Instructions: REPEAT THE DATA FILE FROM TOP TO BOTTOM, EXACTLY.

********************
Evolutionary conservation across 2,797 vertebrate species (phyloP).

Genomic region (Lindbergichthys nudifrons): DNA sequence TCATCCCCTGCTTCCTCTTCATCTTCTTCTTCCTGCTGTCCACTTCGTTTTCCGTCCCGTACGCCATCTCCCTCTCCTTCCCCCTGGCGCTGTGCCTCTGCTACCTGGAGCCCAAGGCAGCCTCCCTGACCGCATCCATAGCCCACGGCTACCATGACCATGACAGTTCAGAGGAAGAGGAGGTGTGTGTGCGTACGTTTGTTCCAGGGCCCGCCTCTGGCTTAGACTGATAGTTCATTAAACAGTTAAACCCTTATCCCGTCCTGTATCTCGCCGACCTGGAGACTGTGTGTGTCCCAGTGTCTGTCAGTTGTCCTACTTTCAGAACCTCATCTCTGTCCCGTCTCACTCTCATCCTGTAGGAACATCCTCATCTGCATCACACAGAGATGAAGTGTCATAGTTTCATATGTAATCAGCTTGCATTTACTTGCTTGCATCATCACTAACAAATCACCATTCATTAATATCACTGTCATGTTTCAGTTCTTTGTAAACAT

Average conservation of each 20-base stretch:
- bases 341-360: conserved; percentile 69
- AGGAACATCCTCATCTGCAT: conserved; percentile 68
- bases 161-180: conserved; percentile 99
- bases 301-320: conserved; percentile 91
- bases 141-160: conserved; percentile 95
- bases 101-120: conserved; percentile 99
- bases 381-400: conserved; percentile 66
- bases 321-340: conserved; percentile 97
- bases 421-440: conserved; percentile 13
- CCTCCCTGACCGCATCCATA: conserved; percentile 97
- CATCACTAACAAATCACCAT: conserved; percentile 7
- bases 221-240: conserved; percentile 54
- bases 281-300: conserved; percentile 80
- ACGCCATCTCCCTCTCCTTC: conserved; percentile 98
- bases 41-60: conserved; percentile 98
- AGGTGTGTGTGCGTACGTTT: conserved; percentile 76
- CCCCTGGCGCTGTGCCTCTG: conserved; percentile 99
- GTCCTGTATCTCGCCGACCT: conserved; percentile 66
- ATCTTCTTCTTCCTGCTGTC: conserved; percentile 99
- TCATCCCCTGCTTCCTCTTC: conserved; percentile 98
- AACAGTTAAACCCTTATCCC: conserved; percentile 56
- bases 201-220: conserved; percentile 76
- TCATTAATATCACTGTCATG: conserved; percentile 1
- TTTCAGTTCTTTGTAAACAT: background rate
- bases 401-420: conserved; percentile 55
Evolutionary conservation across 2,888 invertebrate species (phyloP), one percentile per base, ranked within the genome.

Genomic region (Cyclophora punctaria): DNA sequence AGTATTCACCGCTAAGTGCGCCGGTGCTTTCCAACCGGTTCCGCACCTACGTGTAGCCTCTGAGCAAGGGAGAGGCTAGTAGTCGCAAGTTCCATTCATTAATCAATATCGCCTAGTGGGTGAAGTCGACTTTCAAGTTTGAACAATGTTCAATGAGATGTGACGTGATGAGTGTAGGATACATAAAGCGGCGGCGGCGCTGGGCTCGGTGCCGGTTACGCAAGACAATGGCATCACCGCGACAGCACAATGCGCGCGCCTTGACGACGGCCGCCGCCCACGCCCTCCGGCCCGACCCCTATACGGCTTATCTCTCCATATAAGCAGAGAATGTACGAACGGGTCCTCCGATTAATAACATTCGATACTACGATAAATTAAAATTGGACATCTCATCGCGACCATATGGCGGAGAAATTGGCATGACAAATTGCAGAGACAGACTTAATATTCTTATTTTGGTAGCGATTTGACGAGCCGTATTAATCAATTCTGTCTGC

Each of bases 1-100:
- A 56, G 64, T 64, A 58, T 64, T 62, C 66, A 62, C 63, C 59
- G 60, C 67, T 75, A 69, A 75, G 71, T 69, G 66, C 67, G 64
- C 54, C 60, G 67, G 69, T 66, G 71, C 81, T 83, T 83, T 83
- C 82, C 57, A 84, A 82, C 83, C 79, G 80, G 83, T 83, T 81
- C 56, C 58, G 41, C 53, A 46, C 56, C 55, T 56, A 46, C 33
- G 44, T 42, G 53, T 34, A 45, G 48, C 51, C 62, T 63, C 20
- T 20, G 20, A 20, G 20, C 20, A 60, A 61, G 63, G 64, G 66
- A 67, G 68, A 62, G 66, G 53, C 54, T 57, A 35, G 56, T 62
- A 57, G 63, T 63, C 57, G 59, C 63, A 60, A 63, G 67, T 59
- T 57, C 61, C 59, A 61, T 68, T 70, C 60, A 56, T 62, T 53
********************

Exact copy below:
Evolutionary conservation across 2,797 vertebrate species (phyloP).

Genomic region (Lindbergichthys nudifrons): DNA sequence TCATCCCCTGCTTCCTCTTCATCTTCTTCTTCCTGCTGTCCACTTCGTTTTCCGTCCCGTACGCCATCTCCCTCTCCTTCCCCCTGGCGCTGTGCCTCTGCTACCTGGAGCCCAAGGCAGCCTCCCTGACCGCATCCATAGCCCACGGCTACCATGACCATGACAGTTCAGAGGAAGAGGAGGTGTGTGTGCGTACGTTTGTTCCAGGGCCCGCCTCTGGCTTAGACTGATAGTTCATTAAACAGTTAAACCCTTATCCCGTCCTGTATCTCGCCGACCTGGAGACTGTGTGTGTCCCAGTGTCTGTCAGTTGTCCTACTTTCAGAACCTCATCTCTGTCCCGTCTCACTCTCATCCTGTAGGAACATCCTCATCTGCATCACACAGAGATGAAGTGTCATAGTTTCATATGTAATCAGCTTGCATTTACTTGCTTGCATCATCACTAACAAATCACCATTCATTAATATCACTGTCATGTTTCAGTTCTTTGTAAACAT

Average conservation of each 20-base stretch:
- bases 341-360: conserved; percentile 69
- AGGAACATCCTCATCTGCAT: conserved; percentile 68
- bases 161-180: conserved; percentile 99
- bases 301-320: conserved; percentile 91
- bases 141-160: conserved; percentile 95
- bases 101-120: conserved; percentile 99
- bases 381-400: conserved; percentile 66
- bases 321-340: conserved; percentile 97
- bases 421-440: conserved; percentile 13
- CCTCCCTGACCGCATCCATA: conserved; percentile 97
- CATCACTAACAAATCACCAT: conserved; percentile 7
- bases 221-240: conserved; percentile 54
- bases 281-300: conserved; percentile 80
- ACGCCATCTCCCTCTCCTTC: conserved; percentile 98
- bases 41-60: conserved; percentile 98
- AGGTGTGTGTGCGTACGTTT: conserved; percentile 76
- CCCCTGGCGCTGTGCCTCTG: conserved; percentile 99
- GTCCTGTATCTCGCCGACCT: conserved; percentile 66
- ATCTTCTTCTTCCTGCTGTC: conserved; percentile 99
- TCATCCCCTGCTTCCTCTTC: conserved; percentile 98
- AACAGTTAAACCCTTATCCC: conserved; percentile 56
- bases 201-220: conserved; percentile 76
- TCATTAATATCACTGTCATG: conserved; percentile 1
- TTTCAGTTCTTTGTAAACAT: background rate
- bases 401-420: conserved; percentile 55
Evolutionary conservation across 2,888 invertebrate species (phyloP), one percentile per base, ranked within the genome.

Genomic region (Cyclophora punctaria): DNA sequence AGTATTCACCGCTAAGTGCGCCGGTGCTTTCCAACCGGTTCCGCACCTACGTGTAGCCTCTGAGCAAGGGAGAGGCTAGTAGTCGCAAGTTCCATTCATTAATCAATATCGCCTAGTGGGTGAAGTCGACTTTCAAGTTTGAACAATGTTCAATGAGATGTGACGTGATGAGTGTAGGATACATAAAGCGGCGGCGGCGCTGGGCTCGGTGCCGGTTACGCAAGACAATGGCATCACCGCGACAGCACAATGCGCGCGCCTTGACGACGGCCGCCGCCCACGCCCTCCGGCCCGACCCCTATACGGCTTATCTCTCCATATAAGCAGAGAATGTACGAACGGGTCCTCCGATTAATAACATTCGATACTACGATAAATTAAAATTGGACATCTCATCGCGACCATATGGCGGAGAAATTGGCATGACAAATTGCAGAGACAGACTTAATATTCTTATTTTGGTAGCGATTTGACGAGCCGTATTAATCAATTCTGTCTGC

Each of bases 1-100:
- A 56, G 64, T 64, A 58, T 64, T 62, C 66, A 62, C 63, C 59
- G 60, C 67, T 75, A 69, A 75, G 71, T 69, G 66, C 67, G 64
- C 54, C 60, G 67, G 69, T 66, G 71, C 81, T 83, T 83, T 83
- C 82, C 57, A 84, A 82, C 83, C 79, G 80, G 83, T 83, T 81
- C 56, C 58, G 41, C 53, A 46, C 56, C 55, T 56, A 46, C 33
- G 44, T 42, G 53, T 34, A 45, G 48, C 51, C 62, T 63, C 20
- T 20, G 20, A 20, G 20, C 20, A 60, A 61, G 63, G 64, G 66
- A 67, G 68, A 62, G 66, G 53, C 54, T 57, A 35, G 56, T 62
- A 57, G 63, T 63, C 57, G 59, C 63, A 60, A 63, G 67, T 59
- T 57, C 61, C 59, A 61, T 68, T 70, C 60, A 56, T 62, T 53